By Tech. Sgt. Julius Delos Reyes
50th Space Wing Public Affairs
For more than 19 years, she devoted her life to her country. Now, she is at a passage of uncertainty. Army Sgt. 1st Class Zenovia Weaver is navigating through the ambiguity of returning back to civilian life.
“Closing that chapter of my military career, it is bittersweet,” the Soldier said. “It is bitter because I didn’t get to make it to 20 years. Being a female Soldier, I have to prove myself. I struggled so hard to get to where I am.”
And yet…“I accomplished many things many people would never get to accomplish,” she said proudly.
Weaver is currently interning at the 50th Logistics Readiness Flight at Schriever Air Force Base, Colorado, as part of Operation Warfighter, an unpaid federal internship program for recovering service members who are wounded, ill or injured and are assigned to a service’s Wounded Warrior Program. Weaver learned about Operation Warfighter through the Soldier and Family Assistance Centers, while she was going through the medical board process.
The purpose of the program is for service members to network and gain work experience in a career field they wish to pursue after the military.
As a supply sergeant at Fort Carson, Colorado, Weaver is responsible for logistics, ordering supply, processing the budget and more. With her experience, she chose to do her internship at the 50 LRF.
“All you know is the Army; all you know is what you’ve done for the last 19 years. With Operation Warfighter, you learn how to work with other people,” the Marianna, Florida, native said.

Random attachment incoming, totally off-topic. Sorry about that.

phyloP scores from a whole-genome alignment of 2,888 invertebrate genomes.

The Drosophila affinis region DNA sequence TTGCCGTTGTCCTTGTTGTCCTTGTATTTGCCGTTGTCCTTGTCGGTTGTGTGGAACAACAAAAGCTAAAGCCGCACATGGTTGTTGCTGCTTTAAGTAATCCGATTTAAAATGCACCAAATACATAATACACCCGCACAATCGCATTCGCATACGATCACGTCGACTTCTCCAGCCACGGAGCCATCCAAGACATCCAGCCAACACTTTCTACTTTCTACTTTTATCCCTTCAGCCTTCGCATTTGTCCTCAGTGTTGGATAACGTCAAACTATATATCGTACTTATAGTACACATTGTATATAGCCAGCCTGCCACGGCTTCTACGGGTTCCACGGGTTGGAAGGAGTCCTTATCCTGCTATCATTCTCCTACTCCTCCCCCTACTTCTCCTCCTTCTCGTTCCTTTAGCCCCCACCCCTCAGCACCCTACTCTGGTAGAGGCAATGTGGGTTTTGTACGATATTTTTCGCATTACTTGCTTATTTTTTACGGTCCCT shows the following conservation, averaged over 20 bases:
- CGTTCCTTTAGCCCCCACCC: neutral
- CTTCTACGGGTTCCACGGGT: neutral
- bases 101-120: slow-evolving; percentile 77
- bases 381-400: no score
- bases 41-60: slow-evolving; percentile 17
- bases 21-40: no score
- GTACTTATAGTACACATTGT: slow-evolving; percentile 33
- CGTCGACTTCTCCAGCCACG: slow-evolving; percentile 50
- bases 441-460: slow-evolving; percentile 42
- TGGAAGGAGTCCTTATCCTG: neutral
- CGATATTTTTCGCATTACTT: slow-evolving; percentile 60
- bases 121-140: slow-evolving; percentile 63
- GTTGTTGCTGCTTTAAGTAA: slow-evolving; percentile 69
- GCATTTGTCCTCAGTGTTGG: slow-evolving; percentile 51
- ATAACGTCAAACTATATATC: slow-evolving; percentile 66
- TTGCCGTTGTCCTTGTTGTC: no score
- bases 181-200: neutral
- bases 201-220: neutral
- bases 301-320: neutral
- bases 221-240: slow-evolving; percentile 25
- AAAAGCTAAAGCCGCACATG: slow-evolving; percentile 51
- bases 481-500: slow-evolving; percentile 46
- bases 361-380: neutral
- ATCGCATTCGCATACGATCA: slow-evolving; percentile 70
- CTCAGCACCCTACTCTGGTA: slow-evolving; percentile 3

Although Schriever is different, she said the procedures and guidelines are still the same. She has worked at the warehouse area of the flight, and now she is working in the mobility section.
“Being at 50 LRF, I learned a lot. I enjoy being here because of all the things my supervisors and coworkers have taught me. Working with Air Force personnel is awesome. It’s one team, one fight. They treat me the way they would treat anybody. They treat me as a team [member],” Weaver said.
Terrence Galloway, 50 LRF, works with Weaver and said she is a true professional.
“She is a very hard worker, takes pride in her job and completes tasks in a timely manner. It is a joy working with Sergeant Weaver,” she said.
As Weaver transitions to civilian life, the mother of nine can’t help but ponder her military service.
“I have many friends. I’ve lost many friends. I’ve experienced many things — good and bad,” she said. “I loved it while I am in it. I will love it when I am out of it.”
Weaver continued, “One of my biggest accomplishments in life is I can hold my head high and say I served my country — that means a lot to me.”
And this love for service is why she wants to continue to serve others someday even when she is no longer in the Army.
“Once I close that chapter of my military life, I plan to become an elementary school teacher. I love children. I want to make a positive impact. I want to work in a challenging district; a district where it’s the most challenging. I will take it personal; it wouldn’t be just a job because I wouldn’t be in it for the money,” she concluded.